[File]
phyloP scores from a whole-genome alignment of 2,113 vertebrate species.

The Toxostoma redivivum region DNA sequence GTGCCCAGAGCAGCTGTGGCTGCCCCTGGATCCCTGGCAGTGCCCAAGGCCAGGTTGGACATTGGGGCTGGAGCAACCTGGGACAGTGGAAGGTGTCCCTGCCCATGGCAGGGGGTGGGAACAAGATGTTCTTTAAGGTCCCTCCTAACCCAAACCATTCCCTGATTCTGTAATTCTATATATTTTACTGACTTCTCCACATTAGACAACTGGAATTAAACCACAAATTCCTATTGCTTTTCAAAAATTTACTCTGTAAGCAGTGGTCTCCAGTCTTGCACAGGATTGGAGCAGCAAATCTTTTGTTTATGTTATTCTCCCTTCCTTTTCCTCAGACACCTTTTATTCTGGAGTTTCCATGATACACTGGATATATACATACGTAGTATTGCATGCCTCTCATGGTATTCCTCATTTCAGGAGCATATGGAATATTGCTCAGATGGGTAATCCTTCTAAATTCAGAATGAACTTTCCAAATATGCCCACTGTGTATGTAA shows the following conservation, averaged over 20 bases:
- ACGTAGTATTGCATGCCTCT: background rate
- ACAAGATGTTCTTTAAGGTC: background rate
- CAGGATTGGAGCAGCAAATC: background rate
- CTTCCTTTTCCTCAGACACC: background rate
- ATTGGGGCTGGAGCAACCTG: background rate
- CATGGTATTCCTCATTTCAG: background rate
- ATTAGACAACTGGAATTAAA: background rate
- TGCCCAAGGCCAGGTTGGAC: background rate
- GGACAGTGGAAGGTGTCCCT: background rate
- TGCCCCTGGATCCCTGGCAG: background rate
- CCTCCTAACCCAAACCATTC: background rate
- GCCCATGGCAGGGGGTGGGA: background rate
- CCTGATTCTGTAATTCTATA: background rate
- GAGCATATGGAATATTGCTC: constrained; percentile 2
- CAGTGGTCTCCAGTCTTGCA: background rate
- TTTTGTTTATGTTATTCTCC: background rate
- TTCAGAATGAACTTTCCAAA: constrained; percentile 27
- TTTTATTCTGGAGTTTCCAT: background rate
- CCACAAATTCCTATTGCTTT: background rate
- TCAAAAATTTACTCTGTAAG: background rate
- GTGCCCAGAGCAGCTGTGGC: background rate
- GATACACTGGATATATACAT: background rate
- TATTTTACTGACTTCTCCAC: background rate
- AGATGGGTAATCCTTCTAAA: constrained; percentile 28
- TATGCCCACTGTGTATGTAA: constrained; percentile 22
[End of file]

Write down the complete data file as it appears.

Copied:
phyloP scores from a whole-genome alignment of 2,113 vertebrate species.

The Toxostoma redivivum region DNA sequence GTGCCCAGAGCAGCTGTGGCTGCCCCTGGATCCCTGGCAGTGCCCAAGGCCAGGTTGGACATTGGGGCTGGAGCAACCTGGGACAGTGGAAGGTGTCCCTGCCCATGGCAGGGGGTGGGAACAAGATGTTCTTTAAGGTCCCTCCTAACCCAAACCATTCCCTGATTCTGTAATTCTATATATTTTACTGACTTCTCCACATTAGACAACTGGAATTAAACCACAAATTCCTATTGCTTTTCAAAAATTTACTCTGTAAGCAGTGGTCTCCAGTCTTGCACAGGATTGGAGCAGCAAATCTTTTGTTTATGTTATTCTCCCTTCCTTTTCCTCAGACACCTTTTATTCTGGAGTTTCCATGATACACTGGATATATACATACGTAGTATTGCATGCCTCTCATGGTATTCCTCATTTCAGGAGCATATGGAATATTGCTCAGATGGGTAATCCTTCTAAATTCAGAATGAACTTTCCAAATATGCCCACTGTGTATGTAA shows the following conservation, averaged over 20 bases:
- ACGTAGTATTGCATGCCTCT: background rate
- ACAAGATGTTCTTTAAGGTC: background rate
- CAGGATTGGAGCAGCAAATC: background rate
- CTTCCTTTTCCTCAGACACC: background rate
- ATTGGGGCTGGAGCAACCTG: background rate
- CATGGTATTCCTCATTTCAG: background rate
- ATTAGACAACTGGAATTAAA: background rate
- TGCCCAAGGCCAGGTTGGAC: background rate
- GGACAGTGGAAGGTGTCCCT: background rate
- TGCCCCTGGATCCCTGGCAG: background rate
- CCTCCTAACCCAAACCATTC: background rate
- GCCCATGGCAGGGGGTGGGA: background rate
- CCTGATTCTGTAATTCTATA: background rate
- GAGCATATGGAATATTGCTC: constrained; percentile 2
- CAGTGGTCTCCAGTCTTGCA: background rate
- TTTTGTTTATGTTATTCTCC: background rate
- TTCAGAATGAACTTTCCAAA: constrained; percentile 27
- TTTTATTCTGGAGTTTCCAT: background rate
- CCACAAATTCCTATTGCTTT: background rate
- TCAAAAATTTACTCTGTAAG: background rate
- GTGCCCAGAGCAGCTGTGGC: background rate
- GATACACTGGATATATACAT: background rate
- TATTTTACTGACTTCTCCAC: background rate
- AGATGGGTAATCCTTCTAAA: constrained; percentile 28
- TATGCCCACTGTGTATGTAA: constrained; percentile 22